Barack Obama just announced his disappointment with the Supreme Court ruling making it unconstitutional to execute those who rape children. Many were surprised that he would support capital punishment given that it is a position traditionally associated with conservatism. But I wasn’t surprised. Like affirmative action, the death penalty is just another policy Obama supports because it so clearly discriminates against white people.
The role of race in executions first became a hot topic in 1972 when the Supreme Court placed a moratorium on executions because of the way Georgia was allowing race to creep into the punishment process. Georgia was doing a good job of instructing jurors during the guilt/innocence phase. But, then, they allowed jurors – so often twelve white people - unbridled discretion in deciding which convicted murderers were to be executed.
Consequently, for a time, there was an 89% chance that a black man would be sentenced to death (sentenced in Georgia but not actually executed) for killing a white man. During the same time period, the likelihood of a white man being sentenced to death for killing a black man was 0%.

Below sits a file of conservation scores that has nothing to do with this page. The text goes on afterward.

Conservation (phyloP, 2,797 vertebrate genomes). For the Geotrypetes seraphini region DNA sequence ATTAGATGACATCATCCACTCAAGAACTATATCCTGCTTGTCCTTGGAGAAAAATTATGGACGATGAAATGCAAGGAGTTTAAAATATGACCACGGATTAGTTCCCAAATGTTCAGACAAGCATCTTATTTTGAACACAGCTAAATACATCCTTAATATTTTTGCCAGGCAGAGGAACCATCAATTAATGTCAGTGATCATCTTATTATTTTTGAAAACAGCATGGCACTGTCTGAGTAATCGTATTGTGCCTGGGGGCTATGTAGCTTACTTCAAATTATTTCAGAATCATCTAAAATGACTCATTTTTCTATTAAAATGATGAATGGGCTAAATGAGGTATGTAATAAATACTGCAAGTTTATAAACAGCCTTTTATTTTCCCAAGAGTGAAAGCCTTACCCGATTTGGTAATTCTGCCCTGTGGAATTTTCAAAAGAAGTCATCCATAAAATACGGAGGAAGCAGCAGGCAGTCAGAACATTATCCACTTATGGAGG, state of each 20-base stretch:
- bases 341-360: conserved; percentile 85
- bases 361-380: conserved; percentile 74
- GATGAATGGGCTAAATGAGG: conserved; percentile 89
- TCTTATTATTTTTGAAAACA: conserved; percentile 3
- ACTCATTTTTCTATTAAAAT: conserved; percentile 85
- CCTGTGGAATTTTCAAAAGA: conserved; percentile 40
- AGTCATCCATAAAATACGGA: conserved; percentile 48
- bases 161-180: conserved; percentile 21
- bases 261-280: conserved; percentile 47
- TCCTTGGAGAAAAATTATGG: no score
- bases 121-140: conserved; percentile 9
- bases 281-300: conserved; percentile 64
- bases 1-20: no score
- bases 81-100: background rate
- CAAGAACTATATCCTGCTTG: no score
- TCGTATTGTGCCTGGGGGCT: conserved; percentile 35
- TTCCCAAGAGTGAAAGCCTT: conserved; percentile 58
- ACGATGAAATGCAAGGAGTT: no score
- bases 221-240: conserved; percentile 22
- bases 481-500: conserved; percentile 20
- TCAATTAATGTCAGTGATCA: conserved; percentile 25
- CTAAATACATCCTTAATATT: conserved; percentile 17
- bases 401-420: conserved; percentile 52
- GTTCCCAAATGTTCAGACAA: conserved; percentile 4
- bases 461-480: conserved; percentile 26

So, in 1972, when data convinced the High Court that the death penalty was unconstitutional – not per se but as applied – the justices made states re-write their death penalty statutes (See Furman v. Georgia, 1972). The Court wanted to make certain that – at least when assigning the ultimate penalty – race took a back seat to legal sentencing factors.
States did re-write their statutes and the Court approved of new capital punishment sentencing procedures in Georgia (and elsewhere) in a case known as Gregg. This ushered in what is now known as the post-Furman era.
Criminologists have been keeping a watchful eye on death penalty demographics throughout the post-Furman era. For example, Robert Bohm – formerly a professor in the UNC system where I teach - published an article on race and the death penalty after the first 120 post-Furman executions. Bohm was forced to admit that a majority of those 120 executions were of whites.
Nonetheless, Bohm tried to argue for the possibility of a racial conspiracy against blacks in the post-Furman era. By breaking the first 120 post-Furman executions into deciles (ten groups of twelve) he was able to detect a possibly racist trend. This view was based on the fact that 75% of the first twelve executions were of whites while just over 50% of the first 120 executions were of whites.